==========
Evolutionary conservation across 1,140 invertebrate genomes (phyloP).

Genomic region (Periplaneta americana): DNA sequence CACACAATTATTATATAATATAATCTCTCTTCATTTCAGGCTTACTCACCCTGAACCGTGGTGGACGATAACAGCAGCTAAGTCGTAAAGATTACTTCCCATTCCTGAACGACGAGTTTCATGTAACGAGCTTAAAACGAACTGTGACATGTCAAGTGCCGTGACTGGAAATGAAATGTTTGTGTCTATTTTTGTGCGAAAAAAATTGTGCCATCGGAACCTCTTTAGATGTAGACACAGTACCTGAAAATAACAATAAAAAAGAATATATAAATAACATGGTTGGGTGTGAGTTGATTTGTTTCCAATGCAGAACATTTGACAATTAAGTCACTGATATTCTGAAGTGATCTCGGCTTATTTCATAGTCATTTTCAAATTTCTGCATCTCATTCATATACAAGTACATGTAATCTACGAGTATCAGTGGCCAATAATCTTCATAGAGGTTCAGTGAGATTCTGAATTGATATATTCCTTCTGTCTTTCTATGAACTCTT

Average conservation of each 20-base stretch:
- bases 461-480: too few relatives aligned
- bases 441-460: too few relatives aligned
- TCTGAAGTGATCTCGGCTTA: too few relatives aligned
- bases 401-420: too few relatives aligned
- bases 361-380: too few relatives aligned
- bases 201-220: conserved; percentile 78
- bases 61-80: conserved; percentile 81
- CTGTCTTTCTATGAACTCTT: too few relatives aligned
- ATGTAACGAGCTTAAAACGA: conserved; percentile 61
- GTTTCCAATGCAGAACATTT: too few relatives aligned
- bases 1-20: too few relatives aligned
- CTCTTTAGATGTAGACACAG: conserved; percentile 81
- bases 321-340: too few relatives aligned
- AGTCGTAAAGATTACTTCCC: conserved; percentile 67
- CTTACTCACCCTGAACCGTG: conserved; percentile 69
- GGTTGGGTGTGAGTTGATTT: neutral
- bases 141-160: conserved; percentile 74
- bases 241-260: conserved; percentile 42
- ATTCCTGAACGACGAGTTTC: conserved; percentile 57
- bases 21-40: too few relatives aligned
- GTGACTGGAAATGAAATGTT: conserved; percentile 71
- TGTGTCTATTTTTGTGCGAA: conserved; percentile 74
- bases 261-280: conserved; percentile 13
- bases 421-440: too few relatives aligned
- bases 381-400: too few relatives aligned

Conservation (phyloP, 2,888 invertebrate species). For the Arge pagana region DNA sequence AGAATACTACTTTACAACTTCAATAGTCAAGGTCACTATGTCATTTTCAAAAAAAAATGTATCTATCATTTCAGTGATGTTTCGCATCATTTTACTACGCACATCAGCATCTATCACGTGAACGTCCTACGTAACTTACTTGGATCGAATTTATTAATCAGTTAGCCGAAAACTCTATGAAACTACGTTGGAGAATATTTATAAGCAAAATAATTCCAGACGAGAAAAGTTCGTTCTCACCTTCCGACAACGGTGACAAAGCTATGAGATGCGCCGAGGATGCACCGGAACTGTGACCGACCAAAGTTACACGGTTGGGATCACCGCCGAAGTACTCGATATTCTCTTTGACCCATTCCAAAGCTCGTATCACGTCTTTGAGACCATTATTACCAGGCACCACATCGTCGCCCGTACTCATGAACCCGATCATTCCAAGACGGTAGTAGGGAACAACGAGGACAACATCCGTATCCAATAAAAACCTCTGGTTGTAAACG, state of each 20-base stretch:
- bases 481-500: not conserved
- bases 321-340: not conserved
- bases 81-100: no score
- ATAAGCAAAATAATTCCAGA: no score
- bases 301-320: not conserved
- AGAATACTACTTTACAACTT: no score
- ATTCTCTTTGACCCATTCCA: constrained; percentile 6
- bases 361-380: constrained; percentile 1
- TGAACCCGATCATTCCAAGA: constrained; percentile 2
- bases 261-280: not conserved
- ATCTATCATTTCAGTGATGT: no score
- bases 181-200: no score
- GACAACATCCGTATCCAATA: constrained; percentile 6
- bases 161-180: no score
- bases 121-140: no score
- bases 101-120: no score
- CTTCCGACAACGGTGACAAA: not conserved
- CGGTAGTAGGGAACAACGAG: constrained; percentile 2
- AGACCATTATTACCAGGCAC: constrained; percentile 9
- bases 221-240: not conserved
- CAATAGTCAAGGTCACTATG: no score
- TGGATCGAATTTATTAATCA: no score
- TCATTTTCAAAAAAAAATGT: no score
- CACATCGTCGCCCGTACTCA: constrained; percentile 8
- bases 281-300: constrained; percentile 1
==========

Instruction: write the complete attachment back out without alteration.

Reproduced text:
Evolutionary conservation across 1,140 invertebrate genomes (phyloP).

Genomic region (Periplaneta americana): DNA sequence CACACAATTATTATATAATATAATCTCTCTTCATTTCAGGCTTACTCACCCTGAACCGTGGTGGACGATAACAGCAGCTAAGTCGTAAAGATTACTTCCCATTCCTGAACGACGAGTTTCATGTAACGAGCTTAAAACGAACTGTGACATGTCAAGTGCCGTGACTGGAAATGAAATGTTTGTGTCTATTTTTGTGCGAAAAAAATTGTGCCATCGGAACCTCTTTAGATGTAGACACAGTACCTGAAAATAACAATAAAAAAGAATATATAAATAACATGGTTGGGTGTGAGTTGATTTGTTTCCAATGCAGAACATTTGACAATTAAGTCACTGATATTCTGAAGTGATCTCGGCTTATTTCATAGTCATTTTCAAATTTCTGCATCTCATTCATATACAAGTACATGTAATCTACGAGTATCAGTGGCCAATAATCTTCATAGAGGTTCAGTGAGATTCTGAATTGATATATTCCTTCTGTCTTTCTATGAACTCTT

Average conservation of each 20-base stretch:
- bases 461-480: too few relatives aligned
- bases 441-460: too few relatives aligned
- TCTGAAGTGATCTCGGCTTA: too few relatives aligned
- bases 401-420: too few relatives aligned
- bases 361-380: too few relatives aligned
- bases 201-220: conserved; percentile 78
- bases 61-80: conserved; percentile 81
- CTGTCTTTCTATGAACTCTT: too few relatives aligned
- ATGTAACGAGCTTAAAACGA: conserved; percentile 61
- GTTTCCAATGCAGAACATTT: too few relatives aligned
- bases 1-20: too few relatives aligned
- CTCTTTAGATGTAGACACAG: conserved; percentile 81
- bases 321-340: too few relatives aligned
- AGTCGTAAAGATTACTTCCC: conserved; percentile 67
- CTTACTCACCCTGAACCGTG: conserved; percentile 69
- GGTTGGGTGTGAGTTGATTT: neutral
- bases 141-160: conserved; percentile 74
- bases 241-260: conserved; percentile 42
- ATTCCTGAACGACGAGTTTC: conserved; percentile 57
- bases 21-40: too few relatives aligned
- GTGACTGGAAATGAAATGTT: conserved; percentile 71
- TGTGTCTATTTTTGTGCGAA: conserved; percentile 74
- bases 261-280: conserved; percentile 13
- bases 421-440: too few relatives aligned
- bases 381-400: too few relatives aligned

Conservation (phyloP, 2,888 invertebrate species). For the Arge pagana region DNA sequence AGAATACTACTTTACAACTTCAATAGTCAAGGTCACTATGTCATTTTCAAAAAAAAATGTATCTATCATTTCAGTGATGTTTCGCATCATTTTACTACGCACATCAGCATCTATCACGTGAACGTCCTACGTAACTTACTTGGATCGAATTTATTAATCAGTTAGCCGAAAACTCTATGAAACTACGTTGGAGAATATTTATAAGCAAAATAATTCCAGACGAGAAAAGTTCGTTCTCACCTTCCGACAACGGTGACAAAGCTATGAGATGCGCCGAGGATGCACCGGAACTGTGACCGACCAAAGTTACACGGTTGGGATCACCGCCGAAGTACTCGATATTCTCTTTGACCCATTCCAAAGCTCGTATCACGTCTTTGAGACCATTATTACCAGGCACCACATCGTCGCCCGTACTCATGAACCCGATCATTCCAAGACGGTAGTAGGGAACAACGAGGACAACATCCGTATCCAATAAAAACCTCTGGTTGTAAACG, state of each 20-base stretch:
- bases 481-500: not conserved
- bases 321-340: not conserved
- bases 81-100: no score
- ATAAGCAAAATAATTCCAGA: no score
- bases 301-320: not conserved
- AGAATACTACTTTACAACTT: no score
- ATTCTCTTTGACCCATTCCA: constrained; percentile 6
- bases 361-380: constrained; percentile 1
- TGAACCCGATCATTCCAAGA: constrained; percentile 2
- bases 261-280: not conserved
- ATCTATCATTTCAGTGATGT: no score
- bases 181-200: no score
- GACAACATCCGTATCCAATA: constrained; percentile 6
- bases 161-180: no score
- bases 121-140: no score
- bases 101-120: no score
- CTTCCGACAACGGTGACAAA: not conserved
- CGGTAGTAGGGAACAACGAG: constrained; percentile 2
- AGACCATTATTACCAGGCAC: constrained; percentile 9
- bases 221-240: not conserved
- CAATAGTCAAGGTCACTATG: no score
- TGGATCGAATTTATTAATCA: no score
- TCATTTTCAAAAAAAAATGT: no score
- CACATCGTCGCCCGTACTCA: constrained; percentile 8
- bases 281-300: constrained; percentile 1